Being Politically Correct Can Cause Weight Gain.

No, I am not making this up.

Being politically correct can cause a person to gain weight, especially 0ver the holidays.

Here's how it works, according to researchers at Duke University's Fuqua School of Business

It's that time of year when Americans start focusing on holiday celebrations, most of which  involve high-caloric food. As the festivities proceed, so do countless tips for keeping off extra weight this season.

But, you could be choosing unhealthy options to serve your guests because you don't want to offend someone.  i.e., because you are being politically correct.

Marketing doctoral student Peggy Liu and Fuqua marketing professor Gavan Fitzsimons led a team that conducted multiple experiments into how people choose between healthy and unhealthy food options when they are picking for both themselves and another person.

"We wanted to understand if food choices would change if they were picking a dish or snack for themselves and an average-sized person versus themselves and an overweight person," Liu said.

Researchers discovered most participants (almost 60 percent) would choose the same snack for themselves and an overweight woman (in an obesity suit).  When the woman appeared her normal size 2, participants only choose the same snack about 30 percent of the time.

"What the results show is that people pick the same snack to avoid offending someone they perceive as overweight. This means that people might pick unhealthier options for themselves and others during the holidays if they think not doing so could hurt someone's feelings," Fitzsimons said.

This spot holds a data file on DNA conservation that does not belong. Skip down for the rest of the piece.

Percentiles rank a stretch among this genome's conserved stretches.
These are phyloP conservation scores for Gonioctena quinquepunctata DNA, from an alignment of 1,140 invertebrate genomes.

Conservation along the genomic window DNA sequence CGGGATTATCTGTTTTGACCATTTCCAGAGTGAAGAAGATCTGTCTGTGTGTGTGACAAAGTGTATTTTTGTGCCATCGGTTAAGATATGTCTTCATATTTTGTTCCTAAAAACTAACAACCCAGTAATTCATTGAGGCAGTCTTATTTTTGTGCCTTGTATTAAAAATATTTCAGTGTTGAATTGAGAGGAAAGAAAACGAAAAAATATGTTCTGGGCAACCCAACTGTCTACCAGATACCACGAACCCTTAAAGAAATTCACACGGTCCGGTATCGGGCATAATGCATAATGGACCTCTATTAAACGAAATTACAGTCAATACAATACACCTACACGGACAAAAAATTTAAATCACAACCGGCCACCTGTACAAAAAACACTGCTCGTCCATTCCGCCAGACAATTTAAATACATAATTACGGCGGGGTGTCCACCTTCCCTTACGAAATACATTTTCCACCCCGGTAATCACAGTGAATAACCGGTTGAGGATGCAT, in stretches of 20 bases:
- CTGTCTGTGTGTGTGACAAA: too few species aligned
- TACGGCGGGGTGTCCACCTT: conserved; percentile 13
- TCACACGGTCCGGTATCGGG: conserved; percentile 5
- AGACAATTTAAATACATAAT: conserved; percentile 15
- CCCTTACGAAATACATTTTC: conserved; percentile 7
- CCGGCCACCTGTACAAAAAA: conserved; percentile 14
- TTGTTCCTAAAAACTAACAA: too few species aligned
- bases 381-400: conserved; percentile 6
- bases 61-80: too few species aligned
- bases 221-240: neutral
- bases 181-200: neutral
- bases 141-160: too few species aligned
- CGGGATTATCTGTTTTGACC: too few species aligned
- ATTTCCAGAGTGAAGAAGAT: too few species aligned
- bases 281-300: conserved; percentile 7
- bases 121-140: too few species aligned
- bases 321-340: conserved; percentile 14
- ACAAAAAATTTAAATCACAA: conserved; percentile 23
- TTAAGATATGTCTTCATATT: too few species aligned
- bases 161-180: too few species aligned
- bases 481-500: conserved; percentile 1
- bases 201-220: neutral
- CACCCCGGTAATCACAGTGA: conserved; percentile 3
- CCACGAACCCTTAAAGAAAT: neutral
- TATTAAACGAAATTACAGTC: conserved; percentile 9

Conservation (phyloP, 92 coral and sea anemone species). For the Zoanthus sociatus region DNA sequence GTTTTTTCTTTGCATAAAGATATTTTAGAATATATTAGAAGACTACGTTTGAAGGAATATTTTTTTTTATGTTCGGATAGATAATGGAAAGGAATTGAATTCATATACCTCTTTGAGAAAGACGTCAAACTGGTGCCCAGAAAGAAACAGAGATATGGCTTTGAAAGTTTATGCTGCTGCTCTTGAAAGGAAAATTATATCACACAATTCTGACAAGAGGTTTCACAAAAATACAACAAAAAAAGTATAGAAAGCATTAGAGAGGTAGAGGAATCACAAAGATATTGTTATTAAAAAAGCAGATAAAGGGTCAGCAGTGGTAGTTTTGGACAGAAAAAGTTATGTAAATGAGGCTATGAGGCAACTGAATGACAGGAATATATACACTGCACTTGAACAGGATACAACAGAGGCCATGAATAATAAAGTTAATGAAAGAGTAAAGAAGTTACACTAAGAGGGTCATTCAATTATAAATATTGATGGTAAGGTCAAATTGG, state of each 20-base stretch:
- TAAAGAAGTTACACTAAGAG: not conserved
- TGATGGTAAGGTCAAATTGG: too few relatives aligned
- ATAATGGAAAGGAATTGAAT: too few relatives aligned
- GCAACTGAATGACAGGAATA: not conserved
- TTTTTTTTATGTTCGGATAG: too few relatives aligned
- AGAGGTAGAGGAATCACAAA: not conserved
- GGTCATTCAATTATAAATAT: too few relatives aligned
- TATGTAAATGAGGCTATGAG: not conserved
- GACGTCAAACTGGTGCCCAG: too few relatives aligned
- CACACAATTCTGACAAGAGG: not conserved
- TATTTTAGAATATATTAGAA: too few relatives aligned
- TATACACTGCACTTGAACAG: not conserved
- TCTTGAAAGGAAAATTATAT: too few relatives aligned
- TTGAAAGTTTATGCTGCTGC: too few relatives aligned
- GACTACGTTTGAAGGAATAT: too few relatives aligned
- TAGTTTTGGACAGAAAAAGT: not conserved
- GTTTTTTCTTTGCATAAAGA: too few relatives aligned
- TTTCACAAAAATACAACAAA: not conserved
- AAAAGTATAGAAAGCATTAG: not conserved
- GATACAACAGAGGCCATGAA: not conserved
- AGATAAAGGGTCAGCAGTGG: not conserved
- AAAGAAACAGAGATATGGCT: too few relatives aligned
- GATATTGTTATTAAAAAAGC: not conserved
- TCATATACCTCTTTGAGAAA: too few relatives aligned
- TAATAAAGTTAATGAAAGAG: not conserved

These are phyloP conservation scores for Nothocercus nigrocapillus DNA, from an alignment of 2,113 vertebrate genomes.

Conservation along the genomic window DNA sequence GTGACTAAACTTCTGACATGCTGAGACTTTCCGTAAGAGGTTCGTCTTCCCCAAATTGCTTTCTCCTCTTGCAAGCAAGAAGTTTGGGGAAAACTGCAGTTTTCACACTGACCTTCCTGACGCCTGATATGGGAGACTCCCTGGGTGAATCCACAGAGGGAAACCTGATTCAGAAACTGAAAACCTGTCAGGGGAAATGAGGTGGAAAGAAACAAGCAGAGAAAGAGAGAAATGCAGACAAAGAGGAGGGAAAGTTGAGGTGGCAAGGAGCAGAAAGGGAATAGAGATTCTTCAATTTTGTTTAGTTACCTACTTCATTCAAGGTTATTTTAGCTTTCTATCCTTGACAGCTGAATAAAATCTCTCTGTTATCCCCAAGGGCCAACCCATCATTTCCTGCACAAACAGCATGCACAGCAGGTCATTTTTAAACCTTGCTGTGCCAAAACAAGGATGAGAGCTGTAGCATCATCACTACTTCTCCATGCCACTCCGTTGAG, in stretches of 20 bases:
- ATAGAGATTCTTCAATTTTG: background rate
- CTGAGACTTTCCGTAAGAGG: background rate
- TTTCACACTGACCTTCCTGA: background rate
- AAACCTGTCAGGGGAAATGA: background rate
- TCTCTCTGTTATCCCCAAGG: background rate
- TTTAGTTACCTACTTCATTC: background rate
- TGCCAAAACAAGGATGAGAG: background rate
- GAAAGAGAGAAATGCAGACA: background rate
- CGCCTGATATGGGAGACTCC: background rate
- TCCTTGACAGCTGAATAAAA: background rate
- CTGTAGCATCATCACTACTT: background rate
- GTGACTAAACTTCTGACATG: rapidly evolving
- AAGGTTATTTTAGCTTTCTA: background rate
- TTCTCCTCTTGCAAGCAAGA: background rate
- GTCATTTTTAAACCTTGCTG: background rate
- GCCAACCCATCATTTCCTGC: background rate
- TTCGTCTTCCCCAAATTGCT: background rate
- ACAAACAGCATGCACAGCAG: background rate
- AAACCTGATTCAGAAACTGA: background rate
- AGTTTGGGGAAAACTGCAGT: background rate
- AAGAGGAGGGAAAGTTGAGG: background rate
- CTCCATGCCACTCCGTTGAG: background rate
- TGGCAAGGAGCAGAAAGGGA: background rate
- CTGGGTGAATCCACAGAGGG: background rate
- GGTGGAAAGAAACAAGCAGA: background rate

In similar, additional studies, participants told researchers they thought it would be offensive either to give an overweight person healthy food and then take unhealthy food for themselves or, conversely, to give an overweight person unhealthy food and then take healthy food for themselves.

"This suggests that if you are heading back to the buffet to cut a piece of pumpkin pie for your overweight uncle, you might also cut a larger piece than normal for yourself, so you don't hurt his feelings," Liu said.
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Story Source:  Peggy J. Liu, Troy H. Campbell, Gavan J. Fitzsimons, Gráinne M. Fitzsimons. Matching choices to avoid offending stigmatized group members. Organizational Behavior and Human Decision Processes, 2013

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